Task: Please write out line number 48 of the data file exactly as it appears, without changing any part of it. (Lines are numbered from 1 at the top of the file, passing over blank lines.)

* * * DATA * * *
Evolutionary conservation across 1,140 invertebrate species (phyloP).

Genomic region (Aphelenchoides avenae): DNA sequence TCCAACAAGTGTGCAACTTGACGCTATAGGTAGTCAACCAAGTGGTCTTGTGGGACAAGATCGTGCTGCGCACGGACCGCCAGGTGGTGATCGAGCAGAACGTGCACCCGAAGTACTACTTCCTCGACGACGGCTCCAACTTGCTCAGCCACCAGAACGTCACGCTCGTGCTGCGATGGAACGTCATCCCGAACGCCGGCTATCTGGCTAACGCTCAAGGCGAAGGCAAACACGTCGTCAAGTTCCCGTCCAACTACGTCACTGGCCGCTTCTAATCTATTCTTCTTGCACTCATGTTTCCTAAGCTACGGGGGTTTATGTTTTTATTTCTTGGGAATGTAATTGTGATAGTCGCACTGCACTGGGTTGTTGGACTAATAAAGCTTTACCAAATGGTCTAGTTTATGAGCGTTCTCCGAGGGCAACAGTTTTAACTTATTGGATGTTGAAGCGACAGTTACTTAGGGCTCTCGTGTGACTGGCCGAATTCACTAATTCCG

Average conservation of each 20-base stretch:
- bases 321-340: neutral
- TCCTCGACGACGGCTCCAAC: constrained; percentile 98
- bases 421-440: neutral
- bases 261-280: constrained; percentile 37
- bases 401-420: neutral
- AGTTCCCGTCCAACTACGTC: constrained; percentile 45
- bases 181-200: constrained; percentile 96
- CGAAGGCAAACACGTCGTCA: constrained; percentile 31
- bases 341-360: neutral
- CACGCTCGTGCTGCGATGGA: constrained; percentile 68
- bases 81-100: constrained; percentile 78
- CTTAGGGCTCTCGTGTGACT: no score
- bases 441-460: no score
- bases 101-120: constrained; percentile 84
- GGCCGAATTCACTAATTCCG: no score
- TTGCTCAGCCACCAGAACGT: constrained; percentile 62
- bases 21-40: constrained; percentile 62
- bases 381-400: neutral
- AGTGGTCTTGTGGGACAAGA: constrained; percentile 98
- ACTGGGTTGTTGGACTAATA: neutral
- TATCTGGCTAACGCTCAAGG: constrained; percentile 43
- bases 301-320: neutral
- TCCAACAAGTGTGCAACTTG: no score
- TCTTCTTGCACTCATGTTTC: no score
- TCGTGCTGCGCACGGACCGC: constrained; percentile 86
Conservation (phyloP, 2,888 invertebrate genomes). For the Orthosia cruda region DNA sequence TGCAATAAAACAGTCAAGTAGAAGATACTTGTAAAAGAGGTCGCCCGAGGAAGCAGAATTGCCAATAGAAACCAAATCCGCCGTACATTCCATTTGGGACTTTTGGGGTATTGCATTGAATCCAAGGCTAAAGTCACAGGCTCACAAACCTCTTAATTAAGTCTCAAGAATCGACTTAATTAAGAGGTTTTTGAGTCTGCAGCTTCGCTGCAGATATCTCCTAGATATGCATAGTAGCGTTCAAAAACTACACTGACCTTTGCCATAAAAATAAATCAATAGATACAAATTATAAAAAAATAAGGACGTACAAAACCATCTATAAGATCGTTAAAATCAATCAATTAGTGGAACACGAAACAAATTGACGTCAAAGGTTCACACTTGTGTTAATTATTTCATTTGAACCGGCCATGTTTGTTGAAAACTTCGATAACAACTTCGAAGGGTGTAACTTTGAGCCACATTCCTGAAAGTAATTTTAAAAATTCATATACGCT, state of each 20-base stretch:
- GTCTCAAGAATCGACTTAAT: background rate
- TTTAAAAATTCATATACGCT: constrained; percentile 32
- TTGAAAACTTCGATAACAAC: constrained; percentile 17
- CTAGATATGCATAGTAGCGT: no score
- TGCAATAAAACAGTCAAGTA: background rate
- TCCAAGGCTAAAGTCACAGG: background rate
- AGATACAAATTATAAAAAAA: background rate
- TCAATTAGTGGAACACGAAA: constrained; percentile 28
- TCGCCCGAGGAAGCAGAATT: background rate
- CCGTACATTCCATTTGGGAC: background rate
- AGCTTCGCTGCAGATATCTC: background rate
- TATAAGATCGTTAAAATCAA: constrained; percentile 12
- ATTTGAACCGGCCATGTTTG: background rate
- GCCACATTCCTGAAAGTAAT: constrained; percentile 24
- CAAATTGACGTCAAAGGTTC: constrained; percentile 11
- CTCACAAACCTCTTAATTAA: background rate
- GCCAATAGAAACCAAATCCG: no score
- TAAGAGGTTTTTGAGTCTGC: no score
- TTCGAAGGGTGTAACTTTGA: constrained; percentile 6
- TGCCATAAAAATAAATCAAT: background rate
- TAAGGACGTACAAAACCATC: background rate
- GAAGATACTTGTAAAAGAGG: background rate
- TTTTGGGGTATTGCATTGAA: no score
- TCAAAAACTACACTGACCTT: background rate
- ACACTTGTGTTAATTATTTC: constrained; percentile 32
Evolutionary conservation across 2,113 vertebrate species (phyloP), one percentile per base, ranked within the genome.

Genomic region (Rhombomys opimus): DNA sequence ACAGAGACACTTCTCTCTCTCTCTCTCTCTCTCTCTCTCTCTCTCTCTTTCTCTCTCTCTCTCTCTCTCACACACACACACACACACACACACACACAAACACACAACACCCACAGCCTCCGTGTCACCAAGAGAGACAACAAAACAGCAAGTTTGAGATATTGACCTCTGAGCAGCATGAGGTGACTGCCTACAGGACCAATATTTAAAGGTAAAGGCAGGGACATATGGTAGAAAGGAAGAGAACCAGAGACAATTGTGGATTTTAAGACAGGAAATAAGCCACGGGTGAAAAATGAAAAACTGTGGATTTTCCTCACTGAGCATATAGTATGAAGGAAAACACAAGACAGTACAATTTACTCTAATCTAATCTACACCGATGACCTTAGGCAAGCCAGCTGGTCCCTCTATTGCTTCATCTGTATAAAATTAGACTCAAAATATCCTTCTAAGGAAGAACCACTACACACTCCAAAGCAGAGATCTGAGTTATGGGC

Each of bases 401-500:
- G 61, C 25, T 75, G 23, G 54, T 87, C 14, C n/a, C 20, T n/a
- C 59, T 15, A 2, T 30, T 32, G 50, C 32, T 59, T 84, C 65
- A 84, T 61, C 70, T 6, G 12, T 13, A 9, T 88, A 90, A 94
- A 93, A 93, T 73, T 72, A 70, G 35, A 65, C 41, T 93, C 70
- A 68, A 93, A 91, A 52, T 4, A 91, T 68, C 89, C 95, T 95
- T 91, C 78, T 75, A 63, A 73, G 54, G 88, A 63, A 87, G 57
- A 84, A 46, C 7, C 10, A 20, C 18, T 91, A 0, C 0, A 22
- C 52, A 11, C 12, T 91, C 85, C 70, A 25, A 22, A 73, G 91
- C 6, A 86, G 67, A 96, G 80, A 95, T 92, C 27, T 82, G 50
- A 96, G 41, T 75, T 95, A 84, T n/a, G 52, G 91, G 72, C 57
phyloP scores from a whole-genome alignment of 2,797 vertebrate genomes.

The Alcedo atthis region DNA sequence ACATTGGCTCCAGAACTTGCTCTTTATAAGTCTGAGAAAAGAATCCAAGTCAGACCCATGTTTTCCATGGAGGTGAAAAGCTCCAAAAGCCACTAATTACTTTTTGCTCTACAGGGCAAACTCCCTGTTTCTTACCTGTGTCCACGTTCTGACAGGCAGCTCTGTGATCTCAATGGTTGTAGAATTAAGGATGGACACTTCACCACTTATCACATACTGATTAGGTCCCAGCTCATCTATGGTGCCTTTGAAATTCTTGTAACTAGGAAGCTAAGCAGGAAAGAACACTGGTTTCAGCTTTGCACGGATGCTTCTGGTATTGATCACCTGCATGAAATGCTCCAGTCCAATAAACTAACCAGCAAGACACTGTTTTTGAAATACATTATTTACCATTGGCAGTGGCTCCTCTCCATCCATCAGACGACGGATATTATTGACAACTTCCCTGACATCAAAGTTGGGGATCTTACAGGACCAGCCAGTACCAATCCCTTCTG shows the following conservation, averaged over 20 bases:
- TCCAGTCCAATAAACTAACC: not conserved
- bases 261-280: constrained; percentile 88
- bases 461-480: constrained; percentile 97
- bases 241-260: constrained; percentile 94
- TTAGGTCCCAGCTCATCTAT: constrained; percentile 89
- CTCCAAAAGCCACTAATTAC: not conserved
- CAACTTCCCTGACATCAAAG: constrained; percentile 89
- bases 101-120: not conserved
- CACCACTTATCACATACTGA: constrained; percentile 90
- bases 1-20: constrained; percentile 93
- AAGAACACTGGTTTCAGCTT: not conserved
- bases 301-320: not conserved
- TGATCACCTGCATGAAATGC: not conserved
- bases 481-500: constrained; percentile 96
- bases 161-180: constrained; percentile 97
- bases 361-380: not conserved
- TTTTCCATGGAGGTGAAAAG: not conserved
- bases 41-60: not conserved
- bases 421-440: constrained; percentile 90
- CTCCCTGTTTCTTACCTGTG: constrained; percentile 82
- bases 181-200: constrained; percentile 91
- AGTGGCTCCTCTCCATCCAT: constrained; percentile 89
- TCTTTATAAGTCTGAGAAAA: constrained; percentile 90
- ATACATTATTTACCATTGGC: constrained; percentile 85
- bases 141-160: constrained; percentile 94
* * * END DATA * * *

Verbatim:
- TTCGAAGGGTGTAACTTTGA: constrained; percentile 6